In 1875 the Agricultural Workers Union presented James with an illuminated address and a fine engraved watch. He married three times and had seven children. Before his death in 1891 he moved into Dorchester Workhouse so as not to be a burden on his family. It is said that when he was buried in the Parish Church in Tolpuddle, orders were given that they should be no speeches over the grave. Talk of unions was still feared by those in power.
Five years younger than George, James was born in 1808. Married with two children, he too was a Methodist preacher.
A founder member of the Tolpuddle Union, he was singled out by Squire Frampton as a firebrand as early as 1830 during local riots in Piddletown. Of all the emigrants to Canada he alone did not buy land, opting instead to become sexton of the North Street Methodist Church in London Township, Ontario. He remained so until his death at 65 in February 1873.
John and his father Thomas along with George and James Loveless worked on the same farm in Tolpuddle. All the families were very close.
After their return from transportation in Australia, John moved with the others to Essex and then to Canada. There he became mayor of East London, where he kept a hotel, ran a shop and founded a choir.
The oldest, Thomas Standfield was 44 in 1834 and married to the Loveless brothers' sister, Dinniah. By February, 1834 they had five children (with one on the way) of whom John, a fellow Martyr, was the oldest. Thomas was also a Methodist and co-founder of the Tolpuddle Union. Many of their meetings were held in the upstairs room in his cottage.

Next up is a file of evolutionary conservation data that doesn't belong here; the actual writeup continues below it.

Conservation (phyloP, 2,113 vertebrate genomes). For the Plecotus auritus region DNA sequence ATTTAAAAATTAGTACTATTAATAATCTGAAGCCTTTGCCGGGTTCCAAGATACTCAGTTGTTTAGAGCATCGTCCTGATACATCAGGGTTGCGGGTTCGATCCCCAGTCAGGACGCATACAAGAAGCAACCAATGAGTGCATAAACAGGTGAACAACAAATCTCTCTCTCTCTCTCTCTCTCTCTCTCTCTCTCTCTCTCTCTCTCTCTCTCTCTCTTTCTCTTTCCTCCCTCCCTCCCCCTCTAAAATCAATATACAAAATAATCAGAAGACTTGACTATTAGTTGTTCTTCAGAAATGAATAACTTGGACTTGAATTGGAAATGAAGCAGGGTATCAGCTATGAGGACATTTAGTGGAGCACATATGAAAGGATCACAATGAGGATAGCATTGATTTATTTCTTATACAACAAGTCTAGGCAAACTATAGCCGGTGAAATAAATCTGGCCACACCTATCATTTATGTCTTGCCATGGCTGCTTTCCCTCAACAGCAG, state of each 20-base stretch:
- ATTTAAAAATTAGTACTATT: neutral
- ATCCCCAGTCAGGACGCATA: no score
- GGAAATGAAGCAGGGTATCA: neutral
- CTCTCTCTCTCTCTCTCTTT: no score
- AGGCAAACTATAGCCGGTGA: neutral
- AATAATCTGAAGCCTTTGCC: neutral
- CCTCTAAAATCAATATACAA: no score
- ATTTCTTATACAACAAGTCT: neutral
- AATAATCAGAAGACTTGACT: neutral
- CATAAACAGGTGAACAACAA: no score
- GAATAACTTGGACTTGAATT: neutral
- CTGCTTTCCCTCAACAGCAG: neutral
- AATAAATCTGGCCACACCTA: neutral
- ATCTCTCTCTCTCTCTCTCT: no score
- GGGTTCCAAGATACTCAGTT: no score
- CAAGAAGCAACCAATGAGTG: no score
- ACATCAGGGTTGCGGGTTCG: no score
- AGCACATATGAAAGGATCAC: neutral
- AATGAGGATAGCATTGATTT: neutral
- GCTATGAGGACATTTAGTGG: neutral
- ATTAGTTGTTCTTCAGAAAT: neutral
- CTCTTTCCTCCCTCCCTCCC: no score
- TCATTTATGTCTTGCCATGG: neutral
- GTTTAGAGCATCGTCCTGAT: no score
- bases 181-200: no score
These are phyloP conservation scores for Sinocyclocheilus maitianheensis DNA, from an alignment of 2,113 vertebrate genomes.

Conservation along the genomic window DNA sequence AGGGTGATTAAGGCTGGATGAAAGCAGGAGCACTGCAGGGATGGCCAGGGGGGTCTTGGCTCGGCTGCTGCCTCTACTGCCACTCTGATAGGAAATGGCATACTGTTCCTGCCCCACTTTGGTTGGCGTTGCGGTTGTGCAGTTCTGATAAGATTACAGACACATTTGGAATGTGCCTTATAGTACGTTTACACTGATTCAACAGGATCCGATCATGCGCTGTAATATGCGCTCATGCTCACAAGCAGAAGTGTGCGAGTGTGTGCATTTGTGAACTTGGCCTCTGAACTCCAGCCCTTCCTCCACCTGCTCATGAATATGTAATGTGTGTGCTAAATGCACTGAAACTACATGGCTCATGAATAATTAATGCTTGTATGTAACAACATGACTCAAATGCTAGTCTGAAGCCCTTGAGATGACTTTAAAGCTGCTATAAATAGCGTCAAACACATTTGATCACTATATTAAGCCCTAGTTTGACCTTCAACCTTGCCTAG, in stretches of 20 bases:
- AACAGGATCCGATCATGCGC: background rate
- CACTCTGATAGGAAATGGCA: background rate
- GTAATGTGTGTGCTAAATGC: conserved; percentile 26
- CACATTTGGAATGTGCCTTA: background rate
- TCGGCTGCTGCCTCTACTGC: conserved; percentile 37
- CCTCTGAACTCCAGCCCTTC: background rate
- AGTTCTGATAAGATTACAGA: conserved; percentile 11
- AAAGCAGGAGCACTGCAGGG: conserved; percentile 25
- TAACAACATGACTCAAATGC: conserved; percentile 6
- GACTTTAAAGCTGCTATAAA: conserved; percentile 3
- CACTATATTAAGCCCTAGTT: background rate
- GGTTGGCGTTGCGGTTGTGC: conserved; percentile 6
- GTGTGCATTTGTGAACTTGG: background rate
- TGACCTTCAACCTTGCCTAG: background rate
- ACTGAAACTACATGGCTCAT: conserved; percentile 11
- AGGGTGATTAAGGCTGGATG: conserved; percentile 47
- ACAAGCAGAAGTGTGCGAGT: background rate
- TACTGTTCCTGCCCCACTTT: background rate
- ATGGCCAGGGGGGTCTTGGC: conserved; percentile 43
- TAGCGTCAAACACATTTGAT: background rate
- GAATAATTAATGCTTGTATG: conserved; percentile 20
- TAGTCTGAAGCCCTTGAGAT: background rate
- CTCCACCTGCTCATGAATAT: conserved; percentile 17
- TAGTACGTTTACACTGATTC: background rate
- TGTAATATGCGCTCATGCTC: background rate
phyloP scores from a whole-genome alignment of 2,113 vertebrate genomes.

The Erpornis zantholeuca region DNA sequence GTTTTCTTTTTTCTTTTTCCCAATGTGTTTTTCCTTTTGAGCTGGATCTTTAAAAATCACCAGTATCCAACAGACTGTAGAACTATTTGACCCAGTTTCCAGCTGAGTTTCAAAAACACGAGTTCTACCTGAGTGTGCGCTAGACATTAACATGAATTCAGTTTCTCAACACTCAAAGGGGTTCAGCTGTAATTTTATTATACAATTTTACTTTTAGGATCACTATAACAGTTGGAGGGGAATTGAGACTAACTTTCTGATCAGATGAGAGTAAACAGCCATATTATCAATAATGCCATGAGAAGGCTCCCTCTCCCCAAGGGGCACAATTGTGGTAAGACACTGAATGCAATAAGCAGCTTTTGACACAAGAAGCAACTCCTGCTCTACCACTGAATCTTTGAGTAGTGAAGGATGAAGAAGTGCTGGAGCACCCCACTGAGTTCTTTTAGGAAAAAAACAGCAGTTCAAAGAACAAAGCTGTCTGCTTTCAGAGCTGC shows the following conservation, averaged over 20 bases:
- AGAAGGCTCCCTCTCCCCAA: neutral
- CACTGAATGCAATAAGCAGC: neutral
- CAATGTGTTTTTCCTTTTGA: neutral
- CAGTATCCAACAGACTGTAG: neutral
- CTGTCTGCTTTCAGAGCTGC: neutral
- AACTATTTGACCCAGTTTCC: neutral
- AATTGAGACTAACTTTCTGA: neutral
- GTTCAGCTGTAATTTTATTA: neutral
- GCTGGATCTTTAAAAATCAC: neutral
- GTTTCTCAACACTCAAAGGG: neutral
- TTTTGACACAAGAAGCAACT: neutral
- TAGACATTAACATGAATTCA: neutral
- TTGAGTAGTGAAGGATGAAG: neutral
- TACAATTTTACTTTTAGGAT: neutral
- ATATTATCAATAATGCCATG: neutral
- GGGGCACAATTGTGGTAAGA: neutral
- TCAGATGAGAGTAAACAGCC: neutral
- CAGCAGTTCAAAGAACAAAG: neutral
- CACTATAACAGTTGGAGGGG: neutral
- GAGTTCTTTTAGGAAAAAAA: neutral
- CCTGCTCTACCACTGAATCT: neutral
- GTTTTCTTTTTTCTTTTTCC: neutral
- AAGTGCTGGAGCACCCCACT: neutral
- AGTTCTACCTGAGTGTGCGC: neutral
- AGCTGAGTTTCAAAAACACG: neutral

On moving to Essex, Thomas and his son John went to Fenner's farm, five miles from the Lovelesses, which had been leased for them by the London Dorchester Committee.They emigrated to Canada two years after the Lovelesses. He died aged 74 in February, 1864. Diana soon followed him. Their graves are next to George and Betsy Loveless in Siloam cemetery.
What of the wives and families?
After the transportation of their husbands, the wives of the Tolpuddle men had to apply for parochial relief to Squire Frampton and the Justices who had organised their arrest and punishment. In refusing any assistance, Frampton considered that no person should be entitled if they could afford to join a union. "They meant us to suffer for the offences of our husbands" said the women in a letter to supporters. "Tolpuddle have for many years been noticed for tyranny and oppression and cruelty and now the union is broke up here."
Dianah Loveless (1798-1865) married Thomas Standfield (1789-1864) who was one of the Martyrs along with their eldest son, John (1813-1898). Their daughter Elizabeth (1818-1908) married Martyr James Brine (1812-10902) while they were in Ongar, Essex in 1839.
The union campaign started raising money for the families and soon relief was at hand: "Sir, on Tuesday last a Gentleman came from London and relieved us; he gave us £2.3s each, all equal alike; had it not been for this I cannot tell what we should have done."
Working people in the nineteenth century tended to have large families. Infant deaths were common and giving birth killed many women. An example was James Loveless who was the uncle to Martyrs, George and James. His first wife, Christian died after giving birth to three children but only one, Betty, survived after birth. With his second wife, Sarah, they had baby James who died within a year and two years later both mother and baby died. James married a third time to Betty. In 1764 baby James died, then in 1766 baby Jenny died, in 1771 new baby, Jenny, died and then later the same year another baby Jenny died along with the mother.
The ties between the families of the Tolpuddle Martyrs can be seen through the various family trees. The descendents are proud of their roots back to Tolpuddle. The South West TUC has tried to combine the trees in a single complex diagram which you can download below.
Taken and slightly edited by libcom from text by the Tolpuddle Martyrs Museum, run by the Trades Union Congress. https://www.tolpuddlemartyrs.org.uk